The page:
- Business operations before the closing
- Environmental issues
- Seller’s taxes included before closing
- Breaches of any seller’s covenants
- Breaches in the seller’s warranties and representations
- Employee claims and,
- Any matters peculiar to this particular transaction
The buyer will indemnify a seller for losses arising from:
- Business operations post-closing
- Any seller liabilities that a buyer is assuming
- Breaches in the buyer’s warranties and representations
- Breaches of the buyer’s covenants
Survival Time for Indemnification
As the provisions are incorporated into the final agreement to purchase, survival times for indemnification claims will be identified. They typically fall into the following areas;
- Fundamental Representations – which commonly include:
- Organization of the Business Entity
- Ownership of assets
- Entity authority and enforceability
- Indebtedness to the business except for indebtedness assumed by the buyer
These fundamental representations typically survive indefinitely without an expiration date.
- Representations regarding, but no limited to;
- employee benefit matters, and
- environmental, health and safety situations
These representations generally survive for as long as the respective statute of limitations for each.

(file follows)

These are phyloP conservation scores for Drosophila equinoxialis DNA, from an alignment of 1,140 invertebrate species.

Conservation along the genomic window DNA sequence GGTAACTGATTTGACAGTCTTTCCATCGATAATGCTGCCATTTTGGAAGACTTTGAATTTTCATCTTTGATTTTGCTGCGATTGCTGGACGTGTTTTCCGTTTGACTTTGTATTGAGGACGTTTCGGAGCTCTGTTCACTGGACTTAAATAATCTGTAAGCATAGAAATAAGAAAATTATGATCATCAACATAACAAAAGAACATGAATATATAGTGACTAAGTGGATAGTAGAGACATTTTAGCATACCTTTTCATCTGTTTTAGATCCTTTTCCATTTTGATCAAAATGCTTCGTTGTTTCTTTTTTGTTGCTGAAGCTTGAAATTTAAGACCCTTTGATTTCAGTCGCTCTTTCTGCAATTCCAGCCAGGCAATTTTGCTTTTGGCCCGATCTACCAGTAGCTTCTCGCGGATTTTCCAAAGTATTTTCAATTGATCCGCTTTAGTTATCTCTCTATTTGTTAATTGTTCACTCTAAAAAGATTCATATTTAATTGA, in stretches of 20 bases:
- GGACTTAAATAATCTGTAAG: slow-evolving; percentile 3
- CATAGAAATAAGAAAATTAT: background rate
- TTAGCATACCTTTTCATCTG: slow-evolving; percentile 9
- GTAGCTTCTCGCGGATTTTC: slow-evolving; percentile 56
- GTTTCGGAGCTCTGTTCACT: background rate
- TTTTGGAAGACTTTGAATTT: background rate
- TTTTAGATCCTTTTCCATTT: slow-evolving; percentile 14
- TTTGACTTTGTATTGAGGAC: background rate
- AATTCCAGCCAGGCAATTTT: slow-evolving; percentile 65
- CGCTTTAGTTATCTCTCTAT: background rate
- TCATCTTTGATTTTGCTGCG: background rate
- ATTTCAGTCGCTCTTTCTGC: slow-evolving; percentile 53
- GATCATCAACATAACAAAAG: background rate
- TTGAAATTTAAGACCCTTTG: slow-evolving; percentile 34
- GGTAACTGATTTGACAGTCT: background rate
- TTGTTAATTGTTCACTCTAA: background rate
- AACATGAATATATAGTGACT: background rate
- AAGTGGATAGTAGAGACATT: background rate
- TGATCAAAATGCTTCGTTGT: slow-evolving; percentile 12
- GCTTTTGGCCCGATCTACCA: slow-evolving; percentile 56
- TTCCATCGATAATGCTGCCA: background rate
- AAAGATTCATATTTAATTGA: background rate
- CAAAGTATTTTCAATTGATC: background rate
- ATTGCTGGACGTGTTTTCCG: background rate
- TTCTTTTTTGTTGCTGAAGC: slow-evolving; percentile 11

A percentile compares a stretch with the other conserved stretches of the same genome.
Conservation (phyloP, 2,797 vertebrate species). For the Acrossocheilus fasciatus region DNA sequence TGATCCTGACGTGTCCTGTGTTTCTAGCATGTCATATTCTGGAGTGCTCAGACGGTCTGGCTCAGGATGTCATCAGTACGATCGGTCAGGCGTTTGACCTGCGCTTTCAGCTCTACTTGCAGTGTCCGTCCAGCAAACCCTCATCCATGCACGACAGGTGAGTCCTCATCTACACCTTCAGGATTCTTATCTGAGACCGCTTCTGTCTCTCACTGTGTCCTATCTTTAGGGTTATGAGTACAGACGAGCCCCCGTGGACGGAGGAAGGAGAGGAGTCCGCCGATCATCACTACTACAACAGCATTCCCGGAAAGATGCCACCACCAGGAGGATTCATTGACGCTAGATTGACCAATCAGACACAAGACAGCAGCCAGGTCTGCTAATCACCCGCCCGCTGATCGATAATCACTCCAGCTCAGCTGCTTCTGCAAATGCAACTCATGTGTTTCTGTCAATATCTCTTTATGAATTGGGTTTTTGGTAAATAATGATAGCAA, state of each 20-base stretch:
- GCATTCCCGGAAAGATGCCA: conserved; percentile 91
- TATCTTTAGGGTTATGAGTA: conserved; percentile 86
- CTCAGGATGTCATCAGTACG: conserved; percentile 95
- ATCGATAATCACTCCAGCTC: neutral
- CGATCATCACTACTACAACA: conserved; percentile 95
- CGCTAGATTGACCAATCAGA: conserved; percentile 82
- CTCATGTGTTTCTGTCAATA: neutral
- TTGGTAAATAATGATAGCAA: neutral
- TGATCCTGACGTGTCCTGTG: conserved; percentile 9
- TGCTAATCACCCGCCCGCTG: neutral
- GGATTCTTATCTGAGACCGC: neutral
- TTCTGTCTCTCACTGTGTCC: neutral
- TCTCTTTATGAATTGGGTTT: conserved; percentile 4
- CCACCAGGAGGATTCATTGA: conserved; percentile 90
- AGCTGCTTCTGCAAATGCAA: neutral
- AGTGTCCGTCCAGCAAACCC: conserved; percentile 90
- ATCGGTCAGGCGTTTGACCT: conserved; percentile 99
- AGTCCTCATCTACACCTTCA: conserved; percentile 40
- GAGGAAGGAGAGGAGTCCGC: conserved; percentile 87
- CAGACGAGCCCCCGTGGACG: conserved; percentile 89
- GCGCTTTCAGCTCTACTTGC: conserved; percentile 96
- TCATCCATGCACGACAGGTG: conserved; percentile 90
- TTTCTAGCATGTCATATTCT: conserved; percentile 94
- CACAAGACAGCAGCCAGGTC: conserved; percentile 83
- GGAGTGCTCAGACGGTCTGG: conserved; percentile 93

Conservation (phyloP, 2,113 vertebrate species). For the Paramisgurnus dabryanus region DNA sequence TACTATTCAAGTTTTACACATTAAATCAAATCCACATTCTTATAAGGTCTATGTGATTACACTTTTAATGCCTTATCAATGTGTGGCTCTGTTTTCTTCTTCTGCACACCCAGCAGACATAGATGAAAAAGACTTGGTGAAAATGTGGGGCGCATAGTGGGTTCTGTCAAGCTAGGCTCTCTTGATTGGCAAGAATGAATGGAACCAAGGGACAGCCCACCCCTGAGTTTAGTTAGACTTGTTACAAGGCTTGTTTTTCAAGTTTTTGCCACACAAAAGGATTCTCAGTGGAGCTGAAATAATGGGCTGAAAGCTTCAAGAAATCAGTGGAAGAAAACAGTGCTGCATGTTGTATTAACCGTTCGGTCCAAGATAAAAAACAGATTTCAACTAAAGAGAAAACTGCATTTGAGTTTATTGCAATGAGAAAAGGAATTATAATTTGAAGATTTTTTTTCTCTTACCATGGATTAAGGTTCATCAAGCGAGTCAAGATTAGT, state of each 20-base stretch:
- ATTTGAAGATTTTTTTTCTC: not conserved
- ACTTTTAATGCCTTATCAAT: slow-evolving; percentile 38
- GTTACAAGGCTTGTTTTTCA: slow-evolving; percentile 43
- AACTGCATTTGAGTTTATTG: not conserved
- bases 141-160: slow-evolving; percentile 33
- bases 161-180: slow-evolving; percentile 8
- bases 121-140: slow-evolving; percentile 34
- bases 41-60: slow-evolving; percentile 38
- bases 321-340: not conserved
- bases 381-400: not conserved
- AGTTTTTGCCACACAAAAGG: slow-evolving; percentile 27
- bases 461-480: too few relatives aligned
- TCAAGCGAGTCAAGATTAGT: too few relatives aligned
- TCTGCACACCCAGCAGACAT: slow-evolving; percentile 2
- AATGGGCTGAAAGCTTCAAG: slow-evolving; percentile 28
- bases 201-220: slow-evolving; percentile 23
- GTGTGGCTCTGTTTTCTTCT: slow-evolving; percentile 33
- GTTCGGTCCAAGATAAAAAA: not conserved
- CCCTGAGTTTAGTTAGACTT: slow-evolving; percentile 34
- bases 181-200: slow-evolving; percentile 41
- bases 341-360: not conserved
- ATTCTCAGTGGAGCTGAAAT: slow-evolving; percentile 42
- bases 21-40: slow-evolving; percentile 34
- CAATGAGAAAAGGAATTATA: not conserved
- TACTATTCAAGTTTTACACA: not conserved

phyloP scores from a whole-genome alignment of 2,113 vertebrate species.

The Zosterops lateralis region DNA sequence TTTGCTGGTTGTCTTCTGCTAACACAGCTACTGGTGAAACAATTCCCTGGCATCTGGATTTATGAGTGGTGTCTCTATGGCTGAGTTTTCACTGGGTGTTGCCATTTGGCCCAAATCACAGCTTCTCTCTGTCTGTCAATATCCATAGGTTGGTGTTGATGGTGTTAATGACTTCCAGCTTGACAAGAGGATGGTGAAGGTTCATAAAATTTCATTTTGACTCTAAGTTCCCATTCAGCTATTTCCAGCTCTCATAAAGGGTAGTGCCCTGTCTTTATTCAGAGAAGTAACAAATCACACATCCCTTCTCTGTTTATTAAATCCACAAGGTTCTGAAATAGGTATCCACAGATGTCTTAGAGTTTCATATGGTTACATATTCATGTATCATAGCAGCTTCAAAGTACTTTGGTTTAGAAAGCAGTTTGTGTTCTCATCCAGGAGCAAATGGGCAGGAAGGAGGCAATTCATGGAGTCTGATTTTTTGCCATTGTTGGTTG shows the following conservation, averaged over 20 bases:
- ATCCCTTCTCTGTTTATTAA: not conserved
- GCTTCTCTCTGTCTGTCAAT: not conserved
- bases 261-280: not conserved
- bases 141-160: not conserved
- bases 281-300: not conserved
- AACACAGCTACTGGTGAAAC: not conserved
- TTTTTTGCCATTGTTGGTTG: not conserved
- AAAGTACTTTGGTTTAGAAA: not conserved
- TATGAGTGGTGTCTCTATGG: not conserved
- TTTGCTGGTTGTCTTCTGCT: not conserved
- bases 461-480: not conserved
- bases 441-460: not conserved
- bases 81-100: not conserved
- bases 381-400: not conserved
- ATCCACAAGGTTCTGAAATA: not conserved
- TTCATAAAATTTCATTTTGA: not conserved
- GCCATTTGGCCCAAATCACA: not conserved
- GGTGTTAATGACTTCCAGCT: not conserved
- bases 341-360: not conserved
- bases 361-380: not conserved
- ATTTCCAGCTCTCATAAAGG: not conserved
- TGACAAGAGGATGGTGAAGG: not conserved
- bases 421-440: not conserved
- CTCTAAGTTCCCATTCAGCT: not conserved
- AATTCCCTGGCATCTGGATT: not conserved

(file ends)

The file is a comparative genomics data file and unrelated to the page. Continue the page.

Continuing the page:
- Covenants that survive for the time period stated in the agreement to purchase covenants, and if no time is stated in the covenant, then indefinitely.
- All other representations and warranties that will survive for a negotiated period of time, usually somewhere in the range of 1 to 2 years.
Techniques for Limiting Exposure to Indemnification Claims
During the negotiation and implementation of these provisions the seller will want to limit the dollar amount of their liability. While naturally, the buyer will seek extensions of time and coverage.
- Often the seller will attempt to establish a “cap” on the seller’s liability. The buyer will attempt to limit the liability to the amount of the purchase price of the transaction. Through negotiations, the seller will often be able to limit the cap – sometimes as low as 10% of the purchase price.